I am cooking for 21 for our Thanksgiving gathering on Thursday. Our friends are all bringing appetizers, side dishes and desserts but the main meal is on me. You’d think making six dishes for that many people would be enough hassle but when I found myself in the meat section at Costco staring at a 6 lb pack of sliced pork bellies, I couldn’t help myself. I had this vision of a vast amount of diced pork belly in a spicy-sweet-tangy sauce under a liter or so of rendered pork fat; and the responsible thing to do was to eat it along with 20 other people so none of us would die. That’s the kind of person I am: responsible.
I am, as I’ve said before, doing an Indianized Thanksgiving this year and so this will fit fine with the rest of the meal. Now pork may or may not be traditional at Thanksgiving but, believe me, no one is going to complain about having a more interesting meat than turkey on the table (even though I am giving the turkey a Kerala-style treatment, turkey is still turkey).
This is made in a vaguely Goan way, which is to say it incorporates a lot of vinegar and is roughly in the vindaloo family. It’s very easy to make: dicing the pork belly is the hardest part and it’s not that hard (especially if, unlike me, you’re not cooking 6 lbs of pork belly). You dice the pork belly, you grind some spices and make a thick slurry with vinegar, you coat the diced pork belly with said slurry, you slice and brown some onions, you dump the marinated pork into the pot, stir and let cook slowly for 3-4 hours. That’s it; more or less. And if you don’t want to eat so much pork belly, you can mix it up with some diced pork shoulder, or just use only pork shoulder.
Oh, actually, the hardest part is not the dicing of the pork belly, it’s not eating this right away: you have to let it sit for at least one day, ideally three in the fridge so that it “pickles” a bit.
- Pork belly, diced, about 6 lbs
- Red onion, sliced, about 1.5 cups
- Ginger, grated, about 2 tblspns worth
- Garlic, grated, about 1.5 tblspns worth
- The following ground to a coarse powder: 2 tblspns cumin seeds, 1 tblspn coriander seeds, 1 tblspn black peppercorns, 1 tblspn Sichuan peppercorns, 2-3 large pieces of cinnamon/cassia bark
- Turmeric powder, 1 tblspn
- Hot chilli powder, 4 tblspns
- Dark brown sugar, 1/4 cup
- Apple cider vinegar, 1 cup
- Thai chillies, slit, 6-8
- Cilantro for garnish (optional)
- Salt to taste
- 1 tblspn vegetable oil
- Put all the ground spices and salt into a large glass bowl with the grated ginger and garlic and pour the vinegar on top. Add the brown sugar and stir into a thick slurry.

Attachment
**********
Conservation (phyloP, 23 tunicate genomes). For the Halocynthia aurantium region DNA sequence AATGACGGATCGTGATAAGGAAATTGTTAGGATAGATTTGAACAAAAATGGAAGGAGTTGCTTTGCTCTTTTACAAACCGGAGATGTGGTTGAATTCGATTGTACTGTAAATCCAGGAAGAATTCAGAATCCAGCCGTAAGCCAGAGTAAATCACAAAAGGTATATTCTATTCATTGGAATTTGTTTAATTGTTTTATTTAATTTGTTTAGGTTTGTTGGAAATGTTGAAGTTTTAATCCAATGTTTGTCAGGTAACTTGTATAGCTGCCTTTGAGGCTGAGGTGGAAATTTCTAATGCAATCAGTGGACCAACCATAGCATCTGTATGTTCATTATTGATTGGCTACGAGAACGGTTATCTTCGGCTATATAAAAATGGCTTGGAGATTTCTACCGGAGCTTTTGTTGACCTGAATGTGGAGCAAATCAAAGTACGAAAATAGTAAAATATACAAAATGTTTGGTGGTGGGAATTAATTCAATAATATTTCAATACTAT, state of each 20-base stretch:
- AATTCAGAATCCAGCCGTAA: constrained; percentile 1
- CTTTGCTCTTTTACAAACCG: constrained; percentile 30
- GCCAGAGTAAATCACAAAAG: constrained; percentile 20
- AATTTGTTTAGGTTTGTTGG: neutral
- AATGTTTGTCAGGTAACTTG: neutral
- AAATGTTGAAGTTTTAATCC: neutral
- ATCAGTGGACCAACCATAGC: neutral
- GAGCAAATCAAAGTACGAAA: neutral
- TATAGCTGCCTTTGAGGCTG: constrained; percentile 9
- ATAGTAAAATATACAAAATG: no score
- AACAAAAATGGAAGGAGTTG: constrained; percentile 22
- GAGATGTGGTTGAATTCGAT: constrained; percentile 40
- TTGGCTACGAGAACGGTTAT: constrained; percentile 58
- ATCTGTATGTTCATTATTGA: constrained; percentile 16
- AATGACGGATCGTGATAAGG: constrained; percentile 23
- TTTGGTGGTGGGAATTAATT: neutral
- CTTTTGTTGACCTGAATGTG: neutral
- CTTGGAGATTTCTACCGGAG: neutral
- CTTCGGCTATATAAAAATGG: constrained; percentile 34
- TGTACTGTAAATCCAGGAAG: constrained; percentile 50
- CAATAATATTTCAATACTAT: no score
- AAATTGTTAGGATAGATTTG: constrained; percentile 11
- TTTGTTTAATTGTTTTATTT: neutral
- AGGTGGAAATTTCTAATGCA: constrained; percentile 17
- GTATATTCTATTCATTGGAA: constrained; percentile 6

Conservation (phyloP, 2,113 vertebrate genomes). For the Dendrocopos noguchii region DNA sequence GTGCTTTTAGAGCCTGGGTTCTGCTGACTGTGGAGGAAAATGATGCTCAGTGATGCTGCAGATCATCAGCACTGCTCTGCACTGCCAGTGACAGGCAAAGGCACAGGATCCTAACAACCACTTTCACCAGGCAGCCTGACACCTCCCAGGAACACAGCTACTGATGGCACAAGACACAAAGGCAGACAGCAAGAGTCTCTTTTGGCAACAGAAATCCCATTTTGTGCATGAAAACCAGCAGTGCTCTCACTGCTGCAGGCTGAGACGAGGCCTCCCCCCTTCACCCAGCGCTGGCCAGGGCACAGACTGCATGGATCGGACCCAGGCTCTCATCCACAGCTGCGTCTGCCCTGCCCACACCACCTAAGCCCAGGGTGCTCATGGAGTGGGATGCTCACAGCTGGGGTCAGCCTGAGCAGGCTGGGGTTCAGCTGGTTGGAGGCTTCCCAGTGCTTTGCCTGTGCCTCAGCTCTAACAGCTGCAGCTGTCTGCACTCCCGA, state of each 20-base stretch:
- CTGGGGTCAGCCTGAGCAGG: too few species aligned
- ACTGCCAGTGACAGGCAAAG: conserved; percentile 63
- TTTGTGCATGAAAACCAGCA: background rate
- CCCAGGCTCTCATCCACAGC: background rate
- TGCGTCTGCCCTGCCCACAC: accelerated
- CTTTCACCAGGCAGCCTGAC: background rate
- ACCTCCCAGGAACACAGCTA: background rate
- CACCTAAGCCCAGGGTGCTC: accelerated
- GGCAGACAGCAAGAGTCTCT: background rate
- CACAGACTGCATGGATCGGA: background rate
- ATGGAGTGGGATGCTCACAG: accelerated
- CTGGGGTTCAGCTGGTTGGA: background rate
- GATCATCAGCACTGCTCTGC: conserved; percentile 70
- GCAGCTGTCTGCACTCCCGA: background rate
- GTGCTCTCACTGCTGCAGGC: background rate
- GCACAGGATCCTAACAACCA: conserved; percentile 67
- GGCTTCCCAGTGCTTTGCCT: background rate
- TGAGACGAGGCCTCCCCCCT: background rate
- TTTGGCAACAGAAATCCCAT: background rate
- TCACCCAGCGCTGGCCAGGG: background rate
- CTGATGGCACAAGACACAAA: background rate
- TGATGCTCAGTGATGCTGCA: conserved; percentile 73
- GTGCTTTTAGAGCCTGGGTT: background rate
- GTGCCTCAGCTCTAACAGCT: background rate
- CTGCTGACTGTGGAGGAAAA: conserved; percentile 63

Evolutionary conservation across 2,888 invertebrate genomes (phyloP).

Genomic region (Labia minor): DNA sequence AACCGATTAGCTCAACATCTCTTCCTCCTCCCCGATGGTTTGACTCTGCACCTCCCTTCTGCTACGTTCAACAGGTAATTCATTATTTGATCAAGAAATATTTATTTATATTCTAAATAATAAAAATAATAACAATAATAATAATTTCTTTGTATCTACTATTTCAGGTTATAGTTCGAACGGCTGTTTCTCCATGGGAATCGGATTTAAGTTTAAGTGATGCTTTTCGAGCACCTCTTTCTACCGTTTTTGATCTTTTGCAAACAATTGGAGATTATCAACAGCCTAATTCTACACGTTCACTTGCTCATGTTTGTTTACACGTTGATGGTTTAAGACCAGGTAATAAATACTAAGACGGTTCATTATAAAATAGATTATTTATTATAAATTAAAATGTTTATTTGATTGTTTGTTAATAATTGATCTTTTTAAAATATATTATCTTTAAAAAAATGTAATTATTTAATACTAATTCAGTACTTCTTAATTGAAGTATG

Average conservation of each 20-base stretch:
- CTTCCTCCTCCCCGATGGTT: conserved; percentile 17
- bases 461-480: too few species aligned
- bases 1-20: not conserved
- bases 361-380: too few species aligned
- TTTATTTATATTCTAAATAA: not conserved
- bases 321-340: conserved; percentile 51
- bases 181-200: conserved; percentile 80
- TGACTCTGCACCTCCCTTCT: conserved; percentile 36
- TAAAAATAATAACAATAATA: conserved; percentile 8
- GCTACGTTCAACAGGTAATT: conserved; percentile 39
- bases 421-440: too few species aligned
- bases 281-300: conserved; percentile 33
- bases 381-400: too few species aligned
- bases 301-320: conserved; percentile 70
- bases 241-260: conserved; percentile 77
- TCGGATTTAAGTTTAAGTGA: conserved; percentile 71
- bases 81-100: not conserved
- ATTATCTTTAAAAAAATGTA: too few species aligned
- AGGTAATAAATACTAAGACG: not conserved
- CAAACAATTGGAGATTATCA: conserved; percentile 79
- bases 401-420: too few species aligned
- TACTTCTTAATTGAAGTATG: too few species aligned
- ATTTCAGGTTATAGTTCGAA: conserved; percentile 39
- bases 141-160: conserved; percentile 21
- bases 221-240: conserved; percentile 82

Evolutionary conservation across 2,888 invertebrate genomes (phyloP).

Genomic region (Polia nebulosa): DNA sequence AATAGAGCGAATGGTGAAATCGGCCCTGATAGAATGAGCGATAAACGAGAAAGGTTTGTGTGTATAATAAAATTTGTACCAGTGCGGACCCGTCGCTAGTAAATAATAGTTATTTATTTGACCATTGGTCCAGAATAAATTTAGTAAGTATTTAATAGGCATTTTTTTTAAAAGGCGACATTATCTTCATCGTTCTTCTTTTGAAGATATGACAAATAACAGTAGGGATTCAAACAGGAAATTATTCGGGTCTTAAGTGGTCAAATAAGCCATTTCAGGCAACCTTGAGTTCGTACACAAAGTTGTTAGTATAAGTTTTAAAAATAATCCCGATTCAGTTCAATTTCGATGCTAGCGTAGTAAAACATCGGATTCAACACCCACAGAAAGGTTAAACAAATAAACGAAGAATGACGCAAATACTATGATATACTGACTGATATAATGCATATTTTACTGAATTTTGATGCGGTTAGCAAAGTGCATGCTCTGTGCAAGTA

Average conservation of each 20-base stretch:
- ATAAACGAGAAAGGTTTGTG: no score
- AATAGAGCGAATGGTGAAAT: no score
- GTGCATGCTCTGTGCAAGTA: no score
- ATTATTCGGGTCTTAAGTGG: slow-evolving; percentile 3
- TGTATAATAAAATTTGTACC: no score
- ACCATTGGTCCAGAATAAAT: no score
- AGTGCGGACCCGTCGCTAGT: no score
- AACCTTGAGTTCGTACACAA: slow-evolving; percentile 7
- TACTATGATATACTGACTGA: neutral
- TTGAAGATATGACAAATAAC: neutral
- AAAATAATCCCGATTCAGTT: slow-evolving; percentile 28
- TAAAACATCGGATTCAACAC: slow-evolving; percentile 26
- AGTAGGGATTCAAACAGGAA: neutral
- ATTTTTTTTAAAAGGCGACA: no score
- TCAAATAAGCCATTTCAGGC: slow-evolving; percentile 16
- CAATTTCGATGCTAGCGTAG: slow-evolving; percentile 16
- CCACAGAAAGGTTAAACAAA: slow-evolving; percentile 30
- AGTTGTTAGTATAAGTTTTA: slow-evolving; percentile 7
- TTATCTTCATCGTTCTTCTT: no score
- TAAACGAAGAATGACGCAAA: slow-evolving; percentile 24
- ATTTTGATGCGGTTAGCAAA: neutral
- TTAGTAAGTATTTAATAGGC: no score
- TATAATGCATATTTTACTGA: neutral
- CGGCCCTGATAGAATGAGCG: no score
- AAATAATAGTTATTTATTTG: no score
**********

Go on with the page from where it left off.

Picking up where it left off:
- Dump the diced belly into the bowl and mix thoroughly with your hands to make sure the meat is coated well with the marinade.
- Set aside for at least 1 hour; if marinating longer, stick the bowl in the fridge.
- In a large Dutch oven or similar (cast iron is best) heat the oil and brown the onions over medium heat.
- Dump in the marinated pork, making sure to get all the marinade with it.
- Raise the heat to medium-high and cook uncovered for 15 minutes or so, stirring deeply every 5 minutes or so.
- Then lower the heat to medium-low, cover and forget about it for a few hours.
- Check at the two hour mark and if the pork has given up a lot of water, uncover the pot slightly so that it evaporates.
- When the pork is almost falling apart, dump the sliced green chillies over, cover and cook for another half an hour.
- Take off heat, let it cool and then exercise restraint for at least one day. Prior to serving, reheat the whole thing slowly over medium-low heat. You can at this point garnish with some chopped cilantro.
- With a good, sharp knife dicing 6 lbs of pork bellies is no problem at all. That is if the belly has been sliced into thick strips to begin with it. You want to cut it straight out of the fridge so that the slices are a little hard: line two or three of them up together and cut ’em into cubes together.
- You don’t want the final result to be blistering hot but you do want it to be hot, sour and sweet together; if there’s one of the three that should be more assertive it should be the sour, but you don’t want it to be too sour (or sweet) either. So if you want to knock the heat back a bit (and keep in mind that it’ll mellow as it cures/pickles) adjust the other two as well. You should feel the heat sneak up on you cumulatively as you eat it, and not as a front of the mouth assault.
- You can scale the recipe down if you like but, frankly, it’s easier to make it in bulk (especially with super-sized costco packages), divide it into three portions and freeze two for lazy weeks. Defrost in the fridge and reheat slowly, stirring as you go.
- If you follow my cooking recipes you may have noticed that this is not a million miles away from another pork recipe I’d posted earlier this year: this one leaves out cloves, ups the vinegar and sugar considerably and cooks much longer. And is much fattier.
- A really responsible person would probably spoon off most of the excess fat before serving it to their guests.
- This is best with steamed rice but would be good with parathas as well.